Two acres of freehold land were purchased by A and B, and on this glass houses have been erected during the last ten years until practically the whole area has been covered in. They also built three cottages on the land. The glass houses are almost entirely devoted to growing grapes and peaches, hot and cold water is laid on by pumping machinery and water towers, and the whole is heated by hot water pipes.
A has died, and I am asked to value the property in order to adjust the partnership, &c.
I know the cost, but on what basis should the survey be made, remem
bering that greenhouses have not a long life and would be worth very little to sell away, whilst on the other hand the fruit trees and the trade connections have been steadily increasing in value?
VALUATION FOR PROBATE DUTY.-AGRICULTURAL HOLDING.
(For Replies to this Query, see p. 304.)
For purposes of payment of Probate Duty should straw, tillages, young seeds, and growing crops be valued -
(i.) When the farm was held by a tenant under agreement.
(ii.) When the farm was held by the freeholder, who farmed it himself?
Also, in either of the above cases, should straw severed from the land be valued? Please state authorities.
SALE OF FARM-DEFINITION OF "PRODUCE."
(For Replies to this Query, see p. 305.)
A, the agent for owner, has a certain farm in the county of Hereford for sale. B offers A a certain sum for the farm, to include growing crops, produce, timber, and fixtures. The offer is accepted, and a deposit of 10 per cent. paid. Upon the farm is a rick of hay. Would this come under the heading "Produce," or will the vendor have to pay an extra amount for same?
LIABILITY OF THE THAMES CONSERVANCY TO PROTECT RIVER BANK FOR BENEFIT OF RIPARIAN OWNER.
(For Replies to this Query, see pp. 305, 396.)
Within the last fifteen years the Conservators have altered the position of a weir on the River Thames, and at the time of the alteration they built a retaining wall against part of the riparian owner's land, but not of sufficient length to prevent the water falling over the weir from washing away the riparian owner's land.
Since the alteration the land washed away is considerable, and the amount annually increases. The Conservancy have been applied to, and have replied that "in their opinion no liability attaches to them to pro"tect the river bank at the place referred to." On the facts as stated, are the Conservators liable, and if so under common law or under one of their Acts. In view of the recent decision in the case of Vyner v. The North Eastern Railway Company, I thought some such liability might be laid on the Conservators.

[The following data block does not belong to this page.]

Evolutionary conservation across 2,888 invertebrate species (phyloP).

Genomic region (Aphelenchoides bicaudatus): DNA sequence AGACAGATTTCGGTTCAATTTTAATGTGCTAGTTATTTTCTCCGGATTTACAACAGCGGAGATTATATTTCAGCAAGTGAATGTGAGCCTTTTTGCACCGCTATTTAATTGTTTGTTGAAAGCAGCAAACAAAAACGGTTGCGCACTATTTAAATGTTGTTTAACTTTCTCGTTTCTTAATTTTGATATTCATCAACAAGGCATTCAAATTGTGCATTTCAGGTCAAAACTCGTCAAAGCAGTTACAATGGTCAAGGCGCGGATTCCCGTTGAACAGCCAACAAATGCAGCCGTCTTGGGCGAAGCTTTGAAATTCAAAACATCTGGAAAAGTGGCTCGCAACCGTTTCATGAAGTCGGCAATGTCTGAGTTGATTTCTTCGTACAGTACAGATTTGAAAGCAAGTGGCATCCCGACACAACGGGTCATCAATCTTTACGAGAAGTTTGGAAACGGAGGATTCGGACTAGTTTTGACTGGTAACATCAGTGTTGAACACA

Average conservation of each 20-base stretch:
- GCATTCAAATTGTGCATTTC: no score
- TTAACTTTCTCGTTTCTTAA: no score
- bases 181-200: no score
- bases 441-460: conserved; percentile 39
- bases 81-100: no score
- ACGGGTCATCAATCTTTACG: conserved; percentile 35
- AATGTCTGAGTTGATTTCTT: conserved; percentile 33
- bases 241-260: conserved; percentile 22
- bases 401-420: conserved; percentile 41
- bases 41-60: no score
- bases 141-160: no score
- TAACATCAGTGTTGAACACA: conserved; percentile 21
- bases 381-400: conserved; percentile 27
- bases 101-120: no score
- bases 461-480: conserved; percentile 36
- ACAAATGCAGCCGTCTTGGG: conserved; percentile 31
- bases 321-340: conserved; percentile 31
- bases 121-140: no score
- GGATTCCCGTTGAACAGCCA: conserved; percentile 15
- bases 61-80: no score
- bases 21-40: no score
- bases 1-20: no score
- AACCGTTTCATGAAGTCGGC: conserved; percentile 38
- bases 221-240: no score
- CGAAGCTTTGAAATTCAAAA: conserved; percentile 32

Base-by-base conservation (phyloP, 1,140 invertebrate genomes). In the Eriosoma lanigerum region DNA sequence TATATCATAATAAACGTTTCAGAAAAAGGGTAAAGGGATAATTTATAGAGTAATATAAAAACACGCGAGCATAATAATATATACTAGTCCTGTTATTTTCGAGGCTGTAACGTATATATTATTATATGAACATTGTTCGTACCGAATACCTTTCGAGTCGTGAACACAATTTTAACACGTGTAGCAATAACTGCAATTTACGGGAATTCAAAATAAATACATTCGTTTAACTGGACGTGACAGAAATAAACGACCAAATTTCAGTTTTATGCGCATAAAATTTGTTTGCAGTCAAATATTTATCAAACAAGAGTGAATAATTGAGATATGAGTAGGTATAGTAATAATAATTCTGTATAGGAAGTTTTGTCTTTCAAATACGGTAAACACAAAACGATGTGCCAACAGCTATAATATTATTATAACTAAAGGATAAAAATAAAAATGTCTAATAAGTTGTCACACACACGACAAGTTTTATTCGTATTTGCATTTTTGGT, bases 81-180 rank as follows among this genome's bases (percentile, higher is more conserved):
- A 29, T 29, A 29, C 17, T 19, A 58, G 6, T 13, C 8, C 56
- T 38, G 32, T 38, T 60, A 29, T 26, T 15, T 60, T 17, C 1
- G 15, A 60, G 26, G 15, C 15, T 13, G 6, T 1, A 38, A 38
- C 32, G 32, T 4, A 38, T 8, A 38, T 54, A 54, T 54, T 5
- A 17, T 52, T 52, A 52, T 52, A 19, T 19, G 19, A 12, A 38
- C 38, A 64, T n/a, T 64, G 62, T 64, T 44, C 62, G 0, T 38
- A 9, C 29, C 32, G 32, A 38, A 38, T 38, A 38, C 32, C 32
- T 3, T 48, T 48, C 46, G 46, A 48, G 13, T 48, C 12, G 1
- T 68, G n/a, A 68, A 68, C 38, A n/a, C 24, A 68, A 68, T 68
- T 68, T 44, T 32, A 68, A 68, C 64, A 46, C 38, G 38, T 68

TENANT RIGHT VALUATION SUBMISSION TO THE UMPIRE-
(For Replies to this Query, see pp. 306, 307.)
The tenant of a farm in the Midlands quitted occupation at Michaelmas last, and the usual outgoing valuation is to be made to the landlord. At their first meeting, the valuers appointed by the respective parties signed the following memorandum, appointing an umpire.
"We the undersigned hereby appoint our umpire to settle any difference "which may arise between us in the valuation of tenant-right and other matters between the landlord and the outgoing tenant of the farms of 1878, and also under a supplementary agreement thereto.
"under lease dated
This memorandum is stamped.
on behalf of the landlord.
on behalf of the outgoing tenant."
Claims and counter-claims have been made on behalf of both parties. Being unable to agree, the landlord's valuer sent to the outgoing tenant's valuer, for his signature, a joint letter requesting the umpire to make an inspection and to decide the matters at issue.
This letter the outgoing tenant's valuer neither signed nor returned and he now absolutely declines to join in putting the issues before the umpire.
The lease contains no clause providing for a valuation nor for arbitration. The supplementary agreement is of an informal description, and does not supersede the lease in these matters.
Bearing in mind the legal difference between a valuation and an arbitration, would the terms of the memorandum appointing the umpire bring the case under the provisions of the Arbitration Act, 1889 ?
If not, by what other process would it be most advisable to compel the tenant's valuer to implement the agreement to refer and to join the landlord's valuer in submitting the issues to the umpire?
BUILDING LINE-PROJECTING BAY WINDOWS.
(For Replies to this Query, see pp. 307, 308.)
A building estate has been laid out with a "building line" 10 feet back from the public highway. Two villas have been erected on the estate, the main front walls being 10 feet from the highway, and each having a bay window in the front and on the ground floor only, projecting 3 feet from the main wall.
It is contended that the bays should not have projected beyond the "building line"; in other words, that the face of the main front wall should have been not less than 13 feet from the highway.
Should the face of the bays have been kept back to the "building line," or was it right to erect the main wall 10 feet distant from the highway?